(D. Klurfeld, `Tropical Oil Turmoil', J. OF THE AMER. COLLEGE
OF NUTRITION, 1991, 10(6): 575.
In general, I think even vegetarians should not over consume
fats and oils and indeed, maybe most could do with some further reduction.
Epidemiological studies (see A. Keys, SEVEN COUNTRIES. Cambridge: Harvard
U. Press, 1980; Shekelle et al. , 1981,`Diet, serum cholesterol, and death
from coronary heart disease.' N. ENGL. J. MED. 304:65-70) have obtain high
correlations (r=.80 and r=.84) between the average percentage of dietary
energy from SF/cholesterol and mortality from heart disease.
To help put things into perspective, we should remember that most of the saturated fats (SF) in the U.S. diet (see table below) is obtained from meat, poultry, fish and diary products (60%). By eliminating meat, fish and dairy, you eliminate 60% of the saturated fat in one's diet, 45% of total fats, and 100% of the cholesterol, thereby ideally achieving a higher PF/SF ratio while at the same time beneficially reducing total calories by fat and completely eliminating dietary cholesterol (which is not an essential dietary nutrient)
Contribution of Selected Food groups to Intake of Total Fat and Saturated Fatty Acids by Women Aged 19-50 Years in 1985. Food Group Total Fat SF meat, poultry fish 26 27 diary products 19 33 eggs 4 3 legumes, nuts, seeds 4 2 grain products 9 6 vegetables 6 4 fats and oils 30 21 sugars, sweets 1 2
More than 30 years of research has prompted even conservative organizations like the NCEP to conclude that SF was the most potent single dietary component in increasing plasma cholesterol, and that NO MORE THAN 10% of the energy of one's diet be SF.
total fat/calories (men and women aged 30-39) 37% total consumption of SF/calories 13%
Given these figures, we can see that *in theory*:
total fat SF lacto-ovo vegetarian 20% 5% vegan 18 5%
In practice, of course, this is not achieved because the
intake of fats from other sources would naturally increase, but not by much
if the sources were simply more grains, legumes and vegetables.
Consider the trends from the following study of 137 Londoners who had radically changed their diet to become "vegetarians" for neither ethnic nor religious reasons. (from Draper & Wheeler, 1990, "What do `vegetarians' eat?" PROCEEDINGS OF THE NUTRITION SOCIETY, 49, 60A).
total Fat PF SF Male: vegans 34% 12% 7% lacto-ovo vegetarian 37% 8% 12% demi-vegetarians 38% 8% 14% Female vegans 33% 12% 8% lacto-ovo vegetarian 37% 9.7% 12% demi-vegetarians 39% 10% 7%
Note: demi-vegetarians are here defined as the 37 self-acclaimed
vegetarians who usually avoided fish meat or both.
A slightly larger sample of 52 vegans, vegetarians, fish eaters and meat eaters were assessed as follows (from Thorogood et al., 1990, `Dietary intake and plasma lipid levels: lessons from a study of health conscious groups' BMJ, 300 (May 19):1297-301):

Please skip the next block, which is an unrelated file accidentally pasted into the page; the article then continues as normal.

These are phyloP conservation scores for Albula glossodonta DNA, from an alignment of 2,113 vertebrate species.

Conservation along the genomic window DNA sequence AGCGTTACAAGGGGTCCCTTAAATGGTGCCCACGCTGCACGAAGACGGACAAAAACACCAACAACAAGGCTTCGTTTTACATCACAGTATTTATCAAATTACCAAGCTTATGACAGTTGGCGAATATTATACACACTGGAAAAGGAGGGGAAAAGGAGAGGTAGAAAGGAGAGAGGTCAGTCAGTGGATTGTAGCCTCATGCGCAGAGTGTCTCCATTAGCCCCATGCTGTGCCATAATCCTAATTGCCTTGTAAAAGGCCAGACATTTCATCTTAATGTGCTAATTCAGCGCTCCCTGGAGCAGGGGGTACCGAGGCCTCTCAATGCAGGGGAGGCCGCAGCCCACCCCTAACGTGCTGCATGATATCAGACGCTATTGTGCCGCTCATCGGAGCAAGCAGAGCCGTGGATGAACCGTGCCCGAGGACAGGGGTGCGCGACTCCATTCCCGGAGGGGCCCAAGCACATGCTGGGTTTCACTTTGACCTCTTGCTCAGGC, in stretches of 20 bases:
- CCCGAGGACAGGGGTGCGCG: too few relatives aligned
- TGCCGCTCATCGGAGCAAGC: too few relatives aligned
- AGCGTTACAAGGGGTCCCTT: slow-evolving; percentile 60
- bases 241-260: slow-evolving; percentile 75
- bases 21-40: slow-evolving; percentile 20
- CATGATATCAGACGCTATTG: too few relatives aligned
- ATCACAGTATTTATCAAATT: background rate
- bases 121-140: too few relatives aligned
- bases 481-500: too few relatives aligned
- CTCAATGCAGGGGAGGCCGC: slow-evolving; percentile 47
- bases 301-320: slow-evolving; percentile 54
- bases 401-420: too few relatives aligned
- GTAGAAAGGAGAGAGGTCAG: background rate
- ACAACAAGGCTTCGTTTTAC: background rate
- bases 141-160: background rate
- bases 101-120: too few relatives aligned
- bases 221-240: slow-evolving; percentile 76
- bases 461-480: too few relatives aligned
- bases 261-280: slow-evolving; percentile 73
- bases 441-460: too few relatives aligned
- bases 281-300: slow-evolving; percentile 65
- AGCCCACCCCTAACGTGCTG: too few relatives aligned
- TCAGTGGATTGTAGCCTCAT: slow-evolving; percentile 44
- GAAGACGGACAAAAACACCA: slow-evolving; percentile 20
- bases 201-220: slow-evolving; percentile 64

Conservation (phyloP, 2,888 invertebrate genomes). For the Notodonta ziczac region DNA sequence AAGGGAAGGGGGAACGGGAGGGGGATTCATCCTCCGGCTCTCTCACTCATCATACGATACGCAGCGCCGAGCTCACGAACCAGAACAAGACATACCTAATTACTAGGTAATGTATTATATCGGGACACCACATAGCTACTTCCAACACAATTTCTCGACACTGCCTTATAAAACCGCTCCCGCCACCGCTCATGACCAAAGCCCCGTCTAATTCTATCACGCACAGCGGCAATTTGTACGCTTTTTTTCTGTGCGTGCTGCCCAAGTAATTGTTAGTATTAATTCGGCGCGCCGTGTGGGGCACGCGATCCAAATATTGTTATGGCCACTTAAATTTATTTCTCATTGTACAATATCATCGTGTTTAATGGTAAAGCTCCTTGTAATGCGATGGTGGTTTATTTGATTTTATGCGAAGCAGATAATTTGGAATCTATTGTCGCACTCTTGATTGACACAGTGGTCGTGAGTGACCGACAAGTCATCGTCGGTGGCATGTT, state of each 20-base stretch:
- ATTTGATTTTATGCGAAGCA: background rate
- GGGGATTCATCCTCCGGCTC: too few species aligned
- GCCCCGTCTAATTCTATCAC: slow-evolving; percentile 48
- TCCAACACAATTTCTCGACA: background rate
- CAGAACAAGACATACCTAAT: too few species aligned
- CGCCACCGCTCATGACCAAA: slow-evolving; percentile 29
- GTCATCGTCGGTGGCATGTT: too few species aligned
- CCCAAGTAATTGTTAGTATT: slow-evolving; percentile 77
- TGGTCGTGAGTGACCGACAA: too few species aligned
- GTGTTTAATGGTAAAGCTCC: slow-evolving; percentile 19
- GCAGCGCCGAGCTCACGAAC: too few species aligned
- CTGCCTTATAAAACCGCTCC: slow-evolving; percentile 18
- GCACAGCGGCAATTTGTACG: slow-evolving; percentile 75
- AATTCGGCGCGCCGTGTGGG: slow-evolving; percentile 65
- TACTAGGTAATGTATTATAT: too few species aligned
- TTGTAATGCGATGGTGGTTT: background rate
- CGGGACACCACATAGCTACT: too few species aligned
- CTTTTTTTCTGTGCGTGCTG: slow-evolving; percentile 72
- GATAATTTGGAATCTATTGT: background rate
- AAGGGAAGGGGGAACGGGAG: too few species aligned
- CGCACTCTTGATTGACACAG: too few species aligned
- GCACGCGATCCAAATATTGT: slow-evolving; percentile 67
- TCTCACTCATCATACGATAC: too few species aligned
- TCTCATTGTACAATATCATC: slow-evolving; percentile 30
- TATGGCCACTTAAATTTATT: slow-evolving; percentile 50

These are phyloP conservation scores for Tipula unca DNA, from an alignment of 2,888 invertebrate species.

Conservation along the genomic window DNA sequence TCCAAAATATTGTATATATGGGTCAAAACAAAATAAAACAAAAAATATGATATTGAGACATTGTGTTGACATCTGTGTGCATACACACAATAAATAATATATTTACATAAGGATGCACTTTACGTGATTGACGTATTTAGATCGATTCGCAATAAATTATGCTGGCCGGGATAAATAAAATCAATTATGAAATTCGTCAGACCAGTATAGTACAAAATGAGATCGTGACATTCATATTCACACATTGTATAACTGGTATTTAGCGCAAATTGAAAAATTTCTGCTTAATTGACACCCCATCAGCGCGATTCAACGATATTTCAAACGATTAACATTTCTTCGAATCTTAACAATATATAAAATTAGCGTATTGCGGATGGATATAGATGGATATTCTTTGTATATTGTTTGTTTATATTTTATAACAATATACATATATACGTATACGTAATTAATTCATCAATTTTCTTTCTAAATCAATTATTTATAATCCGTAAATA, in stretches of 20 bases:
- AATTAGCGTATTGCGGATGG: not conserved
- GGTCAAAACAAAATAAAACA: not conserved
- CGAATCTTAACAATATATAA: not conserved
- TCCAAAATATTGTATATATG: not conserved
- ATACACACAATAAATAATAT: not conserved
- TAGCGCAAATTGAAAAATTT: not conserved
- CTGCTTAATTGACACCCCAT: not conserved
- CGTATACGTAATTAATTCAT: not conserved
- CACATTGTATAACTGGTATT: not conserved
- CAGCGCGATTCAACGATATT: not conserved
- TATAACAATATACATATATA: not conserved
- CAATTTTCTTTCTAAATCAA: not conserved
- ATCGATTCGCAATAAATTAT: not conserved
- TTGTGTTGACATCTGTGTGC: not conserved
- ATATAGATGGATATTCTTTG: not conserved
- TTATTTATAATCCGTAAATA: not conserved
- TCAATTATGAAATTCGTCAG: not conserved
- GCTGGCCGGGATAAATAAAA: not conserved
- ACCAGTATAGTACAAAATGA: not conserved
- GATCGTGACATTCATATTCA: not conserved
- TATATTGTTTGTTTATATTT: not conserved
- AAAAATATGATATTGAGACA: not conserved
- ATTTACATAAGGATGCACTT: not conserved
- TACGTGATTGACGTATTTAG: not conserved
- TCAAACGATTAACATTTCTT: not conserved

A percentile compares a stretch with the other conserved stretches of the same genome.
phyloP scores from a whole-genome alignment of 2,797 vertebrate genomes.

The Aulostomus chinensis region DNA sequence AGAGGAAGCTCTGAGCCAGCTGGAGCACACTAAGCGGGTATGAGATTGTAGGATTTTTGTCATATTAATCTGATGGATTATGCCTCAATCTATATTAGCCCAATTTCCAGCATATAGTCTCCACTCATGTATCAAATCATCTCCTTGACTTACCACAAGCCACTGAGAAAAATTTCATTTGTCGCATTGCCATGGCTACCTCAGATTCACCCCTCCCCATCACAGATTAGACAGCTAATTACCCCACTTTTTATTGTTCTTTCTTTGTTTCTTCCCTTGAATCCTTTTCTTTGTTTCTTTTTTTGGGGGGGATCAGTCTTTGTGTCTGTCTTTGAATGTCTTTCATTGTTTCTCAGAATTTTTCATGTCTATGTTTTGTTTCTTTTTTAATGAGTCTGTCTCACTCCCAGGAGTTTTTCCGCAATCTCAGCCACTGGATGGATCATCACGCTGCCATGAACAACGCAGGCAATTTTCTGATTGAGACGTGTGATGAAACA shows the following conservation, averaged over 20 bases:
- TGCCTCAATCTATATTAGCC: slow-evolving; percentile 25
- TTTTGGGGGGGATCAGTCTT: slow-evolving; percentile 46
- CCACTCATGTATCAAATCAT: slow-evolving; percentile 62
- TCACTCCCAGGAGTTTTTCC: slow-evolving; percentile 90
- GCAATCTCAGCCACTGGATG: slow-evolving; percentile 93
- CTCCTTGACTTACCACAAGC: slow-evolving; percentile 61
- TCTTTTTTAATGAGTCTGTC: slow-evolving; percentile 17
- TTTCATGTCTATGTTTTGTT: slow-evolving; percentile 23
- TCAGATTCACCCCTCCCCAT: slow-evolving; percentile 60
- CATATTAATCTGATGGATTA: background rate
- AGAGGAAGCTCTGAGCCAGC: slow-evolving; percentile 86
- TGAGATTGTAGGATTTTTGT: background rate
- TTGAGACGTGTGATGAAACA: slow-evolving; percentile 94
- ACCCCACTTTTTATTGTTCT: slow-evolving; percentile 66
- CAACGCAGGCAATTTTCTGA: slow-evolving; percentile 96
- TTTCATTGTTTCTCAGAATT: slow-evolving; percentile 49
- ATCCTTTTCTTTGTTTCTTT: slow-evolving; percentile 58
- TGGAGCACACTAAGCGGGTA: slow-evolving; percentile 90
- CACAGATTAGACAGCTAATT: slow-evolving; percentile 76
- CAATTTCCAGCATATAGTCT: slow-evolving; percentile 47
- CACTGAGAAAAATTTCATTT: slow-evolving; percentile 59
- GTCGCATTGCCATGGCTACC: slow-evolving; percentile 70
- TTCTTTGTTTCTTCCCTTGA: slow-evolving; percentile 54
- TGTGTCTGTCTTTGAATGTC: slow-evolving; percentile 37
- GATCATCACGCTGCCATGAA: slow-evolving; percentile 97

DIET GROUP carbohydrate total fat PF/SF ratio SF Males vegan 52.5% 33.5% 1.85 6.2% vegetarian 47.7% 36.4% .73 12.1% fish eater 43.8% 38.2% .73 12.5% meat eater 43.0% 38.1% .56 13.2% Females vegan 51.4% 36.2% 1.77 7.4% vegetarian 46.4% 39.6% .63 14.3% fish eater 42.9% 40.5% .75 13.3% meat eater 43.2% 38.7% .49 14.2%
Now, it so be noted that our meat-eaters in this sample
are "health conscious" (as indicated by questionnaires), hence
the relatively low intake of SF compensated by a higher intake of PF (and
an higher intake of fiber) in our meat-eaters than is normally found in
the average British meat-eating diet. Still, everyone is eating too much
fat and ONLY the VEGANS are achieving the a SF intake below 10% and a PF/SF
ratio greater than 1.
In sum, only the vegans come close to achieving the conservative recommendations of no more than 10% of one's calories in the form of SF and total fats being no more than 30%.
Maybe it is these particular samples of Londoners who are still attached to the greasy, over-cooked liquidating of food that is one of the more notorious characteristics of British cuisine ;-)
Whatever is the problem, maybe even vegans should consider reducing any excessive use of refined oils. Lacto-ovo vegetarians, however, should definitely give serious thought to reducing their dairy/egg intake, as well as, the refined oils.
Ideally, everybody should be eating more carbohydrate to replace the energy from SF. Instead, the Thorogood study cited above showed that the non-vegan health conscious groups were achieving some reduction in SF (but not enough), but instead of substantively increasing their carbohydrate intake to maintain energy intake levels, they increased their PF intake. They did, however, increase their fiber intake by eating wholemeal breads and pasta.
Now, if I might make a more personal observation. Why is it that people insist upon sliming their bread with butter or margarine? Good wholewheat bread is very tasty on its own without greasing its upper surface. Maybe people need to be purchasing better quality wholewheat bread, among other things? ;-)
Remember, things like lard and refined vegetables oils are 99% fat, but at least vegetable oils, like all food plants, do NOT contain cholesterol. Consider the following chart.
Composition per 100g SF MF PS PS/SF Cholest. vitamin E lard 40.8g 43.8g 9.6g .23 93mg 0.0mg butter 54.0 19.8 2.6 .03 230 2.0 Refined Oils coconut 85.2 6.6 1.7 .02 0 .66 palm 45.3 41.6 8.3 .18 0 33.12 cottonseed 25.5 21.3 48.1 1.9 0 42.77 wheatgerm 18.8 15.9 60.7 3.2 0 136.65 soya 14.5 23.2 56.5 3.9 0 16.29 olive 14.0 69.7 11.2 .8 0 5.10 corn 12.7 24.7 57.8 4.6 0 17.24 sunflower 11.9 20.2 63.0 5.3 0 49.0 safflower 10.2 12.6 72.1 7.1 0 40.68 rapeseed 5.3 64.3 24.8 4.7 0 22.21
(Source, McCance & Widdownson's THE COMPOSITION OF FOODS,
5th ed., 1991)
Now, of all the refined oils, coconut oil unfortunately has the highest percentage of saturated fat (SF), and with respect to heart disease and cancer this is the fat that is most worrisome.
Having said that, we need to keep things in perspective because I do think that people get their health priorities frequently upside down at time and over-react by completely avoiding what CAN be a proper and judicious use of even coconut oil.